In 2005, the wealthiest Greeks and Turks continued to branch out into new areas of the economy and have attained considerable political clout. Moreover, each year they give large sums for charity and humanitarian and educational organizations the world over.

This article introduces the ten wealthiest Greek and Turkish dynasties (five a side), and gives a short description of their assets, history and achievements.

However, readers should note that other tycoons may have been omitted due to limited space or other factors; for example, businessmen with dual nationalities, or those who spend most or all of their time abroad, or whose financial assets may be very considerable but at the same time too difficult to calculate (such as the Greek ship owners)- all these have been excluded from the present study.

Top Five Turkish Dynasties

1.) The Sabanci Family

The Sabanci family conglomerate is a formidable force in the Turkish market. They direct Sabanci Holding, considered to rank 85th among the world’s largest family-owned businesses. The patriarch of the family, Sakip Sabanci, died in April 2004.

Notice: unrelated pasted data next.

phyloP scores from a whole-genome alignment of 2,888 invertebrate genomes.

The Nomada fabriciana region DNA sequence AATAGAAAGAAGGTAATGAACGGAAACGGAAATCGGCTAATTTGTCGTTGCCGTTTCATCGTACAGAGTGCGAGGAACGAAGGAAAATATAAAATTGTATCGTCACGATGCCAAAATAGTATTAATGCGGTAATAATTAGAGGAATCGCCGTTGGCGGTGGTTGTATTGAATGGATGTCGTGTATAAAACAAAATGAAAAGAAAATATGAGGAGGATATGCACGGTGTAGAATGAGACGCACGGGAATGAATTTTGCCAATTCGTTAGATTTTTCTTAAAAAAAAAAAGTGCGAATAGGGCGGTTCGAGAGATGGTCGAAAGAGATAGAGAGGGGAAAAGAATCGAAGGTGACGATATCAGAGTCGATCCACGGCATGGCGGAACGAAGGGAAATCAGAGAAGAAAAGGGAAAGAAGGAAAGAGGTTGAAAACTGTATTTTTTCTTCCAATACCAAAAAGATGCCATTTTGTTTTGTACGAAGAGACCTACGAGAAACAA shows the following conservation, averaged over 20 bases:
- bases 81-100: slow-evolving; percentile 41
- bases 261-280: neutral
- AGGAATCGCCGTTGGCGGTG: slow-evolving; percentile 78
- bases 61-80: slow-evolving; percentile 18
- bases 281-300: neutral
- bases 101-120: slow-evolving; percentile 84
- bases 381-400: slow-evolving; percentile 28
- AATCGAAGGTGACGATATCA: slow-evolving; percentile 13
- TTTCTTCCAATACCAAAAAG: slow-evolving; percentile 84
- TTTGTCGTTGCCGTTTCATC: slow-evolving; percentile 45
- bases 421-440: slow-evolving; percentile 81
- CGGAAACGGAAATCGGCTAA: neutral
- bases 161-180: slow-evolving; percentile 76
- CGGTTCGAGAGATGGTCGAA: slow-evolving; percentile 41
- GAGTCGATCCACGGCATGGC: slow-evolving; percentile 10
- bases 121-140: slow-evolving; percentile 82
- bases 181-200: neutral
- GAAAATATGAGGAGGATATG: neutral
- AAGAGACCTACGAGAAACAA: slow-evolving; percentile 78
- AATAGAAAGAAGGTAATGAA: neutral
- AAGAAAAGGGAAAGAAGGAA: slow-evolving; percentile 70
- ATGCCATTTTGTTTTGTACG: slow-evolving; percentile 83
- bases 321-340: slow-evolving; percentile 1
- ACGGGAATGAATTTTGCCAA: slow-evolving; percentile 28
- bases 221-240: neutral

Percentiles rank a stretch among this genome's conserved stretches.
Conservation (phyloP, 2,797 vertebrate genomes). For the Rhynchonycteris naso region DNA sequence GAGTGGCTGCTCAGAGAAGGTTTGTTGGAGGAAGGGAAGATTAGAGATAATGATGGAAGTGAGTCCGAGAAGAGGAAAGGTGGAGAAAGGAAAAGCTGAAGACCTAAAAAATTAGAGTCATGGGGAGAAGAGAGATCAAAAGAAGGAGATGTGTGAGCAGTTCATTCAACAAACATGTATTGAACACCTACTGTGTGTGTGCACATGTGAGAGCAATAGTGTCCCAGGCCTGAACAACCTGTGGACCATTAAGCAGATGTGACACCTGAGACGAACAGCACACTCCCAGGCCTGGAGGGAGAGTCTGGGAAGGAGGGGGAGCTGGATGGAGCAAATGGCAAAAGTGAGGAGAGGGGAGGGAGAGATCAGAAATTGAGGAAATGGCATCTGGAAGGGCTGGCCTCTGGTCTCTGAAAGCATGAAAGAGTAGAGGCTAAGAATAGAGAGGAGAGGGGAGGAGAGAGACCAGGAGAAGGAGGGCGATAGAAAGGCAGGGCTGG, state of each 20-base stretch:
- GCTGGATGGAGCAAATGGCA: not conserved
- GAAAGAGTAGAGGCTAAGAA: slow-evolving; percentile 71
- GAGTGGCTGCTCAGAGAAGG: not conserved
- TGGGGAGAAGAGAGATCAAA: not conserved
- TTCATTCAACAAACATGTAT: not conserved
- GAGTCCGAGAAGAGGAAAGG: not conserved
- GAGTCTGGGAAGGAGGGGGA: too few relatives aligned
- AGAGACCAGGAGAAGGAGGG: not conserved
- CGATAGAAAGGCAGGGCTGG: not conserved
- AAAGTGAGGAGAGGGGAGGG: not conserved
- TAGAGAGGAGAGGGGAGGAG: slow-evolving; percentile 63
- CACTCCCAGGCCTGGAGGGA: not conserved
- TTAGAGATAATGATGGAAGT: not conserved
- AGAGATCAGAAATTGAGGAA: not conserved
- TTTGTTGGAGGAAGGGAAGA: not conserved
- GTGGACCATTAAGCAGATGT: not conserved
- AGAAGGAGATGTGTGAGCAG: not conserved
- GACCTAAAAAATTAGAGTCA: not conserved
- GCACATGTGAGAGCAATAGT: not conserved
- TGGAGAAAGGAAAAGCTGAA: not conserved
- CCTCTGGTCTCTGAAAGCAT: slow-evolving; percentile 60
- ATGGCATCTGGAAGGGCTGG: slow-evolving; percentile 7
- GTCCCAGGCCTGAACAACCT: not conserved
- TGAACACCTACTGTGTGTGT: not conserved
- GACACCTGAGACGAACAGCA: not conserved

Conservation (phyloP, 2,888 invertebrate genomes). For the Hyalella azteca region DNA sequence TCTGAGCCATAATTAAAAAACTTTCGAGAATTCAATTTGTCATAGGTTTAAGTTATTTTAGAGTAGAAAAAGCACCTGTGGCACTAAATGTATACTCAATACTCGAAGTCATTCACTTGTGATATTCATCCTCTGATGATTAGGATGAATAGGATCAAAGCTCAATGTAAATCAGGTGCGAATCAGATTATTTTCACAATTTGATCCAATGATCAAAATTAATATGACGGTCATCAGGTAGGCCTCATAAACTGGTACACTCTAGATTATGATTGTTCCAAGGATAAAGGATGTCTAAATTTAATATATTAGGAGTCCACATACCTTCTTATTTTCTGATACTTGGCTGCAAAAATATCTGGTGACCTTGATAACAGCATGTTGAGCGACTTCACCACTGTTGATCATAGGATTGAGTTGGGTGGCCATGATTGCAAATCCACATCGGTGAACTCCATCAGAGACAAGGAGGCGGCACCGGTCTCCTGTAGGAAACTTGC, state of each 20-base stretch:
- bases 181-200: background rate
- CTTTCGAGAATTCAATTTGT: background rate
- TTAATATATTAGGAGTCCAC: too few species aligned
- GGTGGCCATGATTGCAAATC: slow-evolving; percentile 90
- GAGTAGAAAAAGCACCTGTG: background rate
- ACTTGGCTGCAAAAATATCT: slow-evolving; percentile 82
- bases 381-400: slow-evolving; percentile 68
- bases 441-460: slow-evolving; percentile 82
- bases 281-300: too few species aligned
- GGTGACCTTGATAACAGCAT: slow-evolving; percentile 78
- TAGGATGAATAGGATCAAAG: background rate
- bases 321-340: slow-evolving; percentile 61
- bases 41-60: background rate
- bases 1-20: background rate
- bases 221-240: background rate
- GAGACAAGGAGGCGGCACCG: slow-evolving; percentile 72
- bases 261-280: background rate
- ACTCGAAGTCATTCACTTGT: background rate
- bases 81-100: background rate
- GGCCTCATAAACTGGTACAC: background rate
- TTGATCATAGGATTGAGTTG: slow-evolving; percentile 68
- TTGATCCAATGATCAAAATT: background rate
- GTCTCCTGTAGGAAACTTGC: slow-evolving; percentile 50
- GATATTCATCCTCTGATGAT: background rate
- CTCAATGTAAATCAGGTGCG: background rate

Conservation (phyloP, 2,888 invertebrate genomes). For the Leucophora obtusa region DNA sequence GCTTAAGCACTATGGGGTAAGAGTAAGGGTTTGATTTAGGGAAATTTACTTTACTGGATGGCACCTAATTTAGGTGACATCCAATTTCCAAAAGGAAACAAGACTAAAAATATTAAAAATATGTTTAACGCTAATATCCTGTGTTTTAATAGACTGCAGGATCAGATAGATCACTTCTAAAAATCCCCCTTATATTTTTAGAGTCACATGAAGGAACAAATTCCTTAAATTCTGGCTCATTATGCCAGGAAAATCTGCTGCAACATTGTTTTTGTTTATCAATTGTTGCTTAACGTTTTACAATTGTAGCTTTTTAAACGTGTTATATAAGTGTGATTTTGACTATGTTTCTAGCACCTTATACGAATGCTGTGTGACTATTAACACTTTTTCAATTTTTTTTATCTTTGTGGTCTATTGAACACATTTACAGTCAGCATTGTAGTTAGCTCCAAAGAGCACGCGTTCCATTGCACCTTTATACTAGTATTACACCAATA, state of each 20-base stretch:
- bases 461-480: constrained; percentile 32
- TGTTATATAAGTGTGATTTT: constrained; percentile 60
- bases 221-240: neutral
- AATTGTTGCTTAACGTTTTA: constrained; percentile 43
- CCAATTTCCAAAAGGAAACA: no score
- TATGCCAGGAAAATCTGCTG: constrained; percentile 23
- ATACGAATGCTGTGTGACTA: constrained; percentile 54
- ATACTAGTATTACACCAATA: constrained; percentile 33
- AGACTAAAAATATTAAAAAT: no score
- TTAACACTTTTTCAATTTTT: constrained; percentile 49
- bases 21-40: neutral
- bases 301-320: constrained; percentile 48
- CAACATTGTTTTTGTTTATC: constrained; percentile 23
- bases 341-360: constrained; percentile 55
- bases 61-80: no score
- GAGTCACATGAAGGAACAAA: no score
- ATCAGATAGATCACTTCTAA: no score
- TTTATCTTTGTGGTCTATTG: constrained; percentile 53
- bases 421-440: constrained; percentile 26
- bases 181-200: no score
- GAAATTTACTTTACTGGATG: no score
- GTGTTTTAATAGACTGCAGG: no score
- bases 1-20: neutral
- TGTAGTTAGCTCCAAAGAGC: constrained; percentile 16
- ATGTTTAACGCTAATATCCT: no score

Sabanci Holding encompasses a diverse range of economic activities. It has interests in tourism, textiles, chemicals, banking, the automotive industry and much more. Multinationals such as Du Pont, Toyota, IBM and the Altria group have formed partnerships with Sabanci-controlled industries and have formed a large basis of today’s Turkey’s industrial production.

The family patriarch was born in 1933 in Kayseri, into a rather poor family and maintained his folksy charm throughout; according to the Guardian, he “rejoiced in being known as ‘Sakip Aga’ – which translates roughly as Squire Sakip, or the big man of the village. To reinforce the point, he often spoke with a deliberate provincial drawl, which was his way of showing the country that, despite his wealth and influence, he had not lost contact with his origins.”